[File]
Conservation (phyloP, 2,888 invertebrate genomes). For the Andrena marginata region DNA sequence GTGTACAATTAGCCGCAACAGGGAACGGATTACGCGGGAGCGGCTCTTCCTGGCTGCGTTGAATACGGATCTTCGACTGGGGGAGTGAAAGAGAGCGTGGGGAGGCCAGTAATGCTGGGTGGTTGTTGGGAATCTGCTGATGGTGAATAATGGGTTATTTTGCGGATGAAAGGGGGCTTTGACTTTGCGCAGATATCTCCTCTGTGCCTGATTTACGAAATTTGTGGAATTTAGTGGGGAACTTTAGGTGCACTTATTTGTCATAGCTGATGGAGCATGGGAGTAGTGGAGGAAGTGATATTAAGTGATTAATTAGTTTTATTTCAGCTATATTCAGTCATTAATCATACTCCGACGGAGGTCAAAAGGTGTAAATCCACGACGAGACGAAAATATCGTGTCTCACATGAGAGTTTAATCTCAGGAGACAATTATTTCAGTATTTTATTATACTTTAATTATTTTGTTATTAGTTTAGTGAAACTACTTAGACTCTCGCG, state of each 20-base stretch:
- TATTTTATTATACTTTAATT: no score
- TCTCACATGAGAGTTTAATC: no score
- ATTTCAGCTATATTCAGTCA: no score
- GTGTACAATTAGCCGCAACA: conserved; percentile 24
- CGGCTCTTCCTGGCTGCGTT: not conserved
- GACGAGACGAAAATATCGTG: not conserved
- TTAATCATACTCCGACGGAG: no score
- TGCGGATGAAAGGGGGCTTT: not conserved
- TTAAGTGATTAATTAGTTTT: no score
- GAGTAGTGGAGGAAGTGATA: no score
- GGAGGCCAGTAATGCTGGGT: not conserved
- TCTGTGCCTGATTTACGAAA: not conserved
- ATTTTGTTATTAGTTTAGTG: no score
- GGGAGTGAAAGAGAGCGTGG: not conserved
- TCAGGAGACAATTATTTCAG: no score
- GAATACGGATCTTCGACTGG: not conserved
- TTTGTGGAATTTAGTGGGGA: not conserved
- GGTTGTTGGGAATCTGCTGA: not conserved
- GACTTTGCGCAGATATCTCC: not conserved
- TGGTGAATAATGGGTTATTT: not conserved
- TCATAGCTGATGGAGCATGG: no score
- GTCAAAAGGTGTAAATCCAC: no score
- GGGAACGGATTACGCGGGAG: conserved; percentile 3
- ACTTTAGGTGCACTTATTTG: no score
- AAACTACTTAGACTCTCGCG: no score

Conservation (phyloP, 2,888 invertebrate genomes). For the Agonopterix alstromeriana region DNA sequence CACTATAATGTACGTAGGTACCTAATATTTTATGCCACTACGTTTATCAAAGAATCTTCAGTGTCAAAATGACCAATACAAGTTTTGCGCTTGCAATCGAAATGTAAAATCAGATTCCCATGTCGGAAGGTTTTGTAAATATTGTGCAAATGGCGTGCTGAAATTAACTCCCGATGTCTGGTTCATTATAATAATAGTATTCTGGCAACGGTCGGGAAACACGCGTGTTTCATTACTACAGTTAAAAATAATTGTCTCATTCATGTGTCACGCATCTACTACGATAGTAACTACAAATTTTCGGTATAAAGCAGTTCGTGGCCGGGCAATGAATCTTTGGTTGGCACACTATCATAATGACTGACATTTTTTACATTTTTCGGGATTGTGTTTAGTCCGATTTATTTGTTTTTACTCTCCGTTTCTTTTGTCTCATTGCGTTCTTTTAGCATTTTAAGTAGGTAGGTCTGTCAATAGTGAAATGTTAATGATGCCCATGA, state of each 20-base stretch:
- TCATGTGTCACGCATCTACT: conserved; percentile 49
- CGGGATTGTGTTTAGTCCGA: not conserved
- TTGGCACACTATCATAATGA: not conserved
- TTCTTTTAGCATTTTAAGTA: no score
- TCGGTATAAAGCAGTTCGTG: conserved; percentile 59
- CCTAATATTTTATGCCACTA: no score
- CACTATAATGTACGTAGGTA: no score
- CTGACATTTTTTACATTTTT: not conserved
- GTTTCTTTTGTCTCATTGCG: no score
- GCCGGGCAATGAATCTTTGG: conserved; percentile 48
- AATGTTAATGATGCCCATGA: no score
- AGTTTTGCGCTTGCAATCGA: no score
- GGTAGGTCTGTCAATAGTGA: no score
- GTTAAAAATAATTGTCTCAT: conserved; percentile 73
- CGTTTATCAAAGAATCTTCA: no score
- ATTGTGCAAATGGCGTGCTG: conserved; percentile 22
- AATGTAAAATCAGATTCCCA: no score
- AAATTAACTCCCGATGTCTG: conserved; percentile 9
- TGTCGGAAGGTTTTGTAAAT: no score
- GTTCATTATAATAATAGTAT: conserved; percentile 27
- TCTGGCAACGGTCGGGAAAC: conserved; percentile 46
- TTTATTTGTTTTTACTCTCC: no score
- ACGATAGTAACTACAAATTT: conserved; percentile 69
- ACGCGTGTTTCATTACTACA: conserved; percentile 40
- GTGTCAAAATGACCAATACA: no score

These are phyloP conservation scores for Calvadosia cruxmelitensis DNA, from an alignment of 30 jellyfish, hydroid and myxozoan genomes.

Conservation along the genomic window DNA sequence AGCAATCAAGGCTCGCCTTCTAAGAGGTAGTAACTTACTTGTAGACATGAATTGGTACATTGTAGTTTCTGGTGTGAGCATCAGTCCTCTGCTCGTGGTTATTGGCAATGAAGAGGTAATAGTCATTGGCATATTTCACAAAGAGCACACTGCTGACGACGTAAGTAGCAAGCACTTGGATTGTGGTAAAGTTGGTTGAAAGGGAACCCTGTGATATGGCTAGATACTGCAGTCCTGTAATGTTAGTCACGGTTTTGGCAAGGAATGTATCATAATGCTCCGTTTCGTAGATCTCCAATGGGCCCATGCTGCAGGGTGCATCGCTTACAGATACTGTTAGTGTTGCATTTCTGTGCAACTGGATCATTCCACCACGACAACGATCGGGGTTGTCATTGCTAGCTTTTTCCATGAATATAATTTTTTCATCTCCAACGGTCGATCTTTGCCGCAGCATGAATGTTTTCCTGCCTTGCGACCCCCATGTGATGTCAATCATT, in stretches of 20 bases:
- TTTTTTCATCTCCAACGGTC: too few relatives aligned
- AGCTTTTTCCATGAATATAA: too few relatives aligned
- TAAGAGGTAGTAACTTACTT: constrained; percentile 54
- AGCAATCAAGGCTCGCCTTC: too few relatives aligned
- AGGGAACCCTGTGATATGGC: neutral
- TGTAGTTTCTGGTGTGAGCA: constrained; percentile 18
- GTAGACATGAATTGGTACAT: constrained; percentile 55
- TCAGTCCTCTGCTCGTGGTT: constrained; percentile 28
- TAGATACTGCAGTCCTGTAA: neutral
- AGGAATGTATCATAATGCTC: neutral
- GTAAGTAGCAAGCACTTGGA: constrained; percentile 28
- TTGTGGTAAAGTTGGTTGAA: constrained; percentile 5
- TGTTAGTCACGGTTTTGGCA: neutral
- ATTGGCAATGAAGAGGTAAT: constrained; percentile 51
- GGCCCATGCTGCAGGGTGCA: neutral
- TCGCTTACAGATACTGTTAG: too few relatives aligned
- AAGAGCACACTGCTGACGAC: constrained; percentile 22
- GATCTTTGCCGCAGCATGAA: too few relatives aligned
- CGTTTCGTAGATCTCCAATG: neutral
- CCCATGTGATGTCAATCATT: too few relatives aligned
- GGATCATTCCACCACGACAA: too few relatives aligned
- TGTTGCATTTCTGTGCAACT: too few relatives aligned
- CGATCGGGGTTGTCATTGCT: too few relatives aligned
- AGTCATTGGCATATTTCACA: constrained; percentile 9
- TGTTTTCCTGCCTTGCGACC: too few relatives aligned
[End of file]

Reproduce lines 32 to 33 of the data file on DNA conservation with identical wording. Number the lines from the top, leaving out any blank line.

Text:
- TCGGTATAAAGCAGTTCGTG: conserved; percentile 59
- CCTAATATTTTATGCCACTA: no score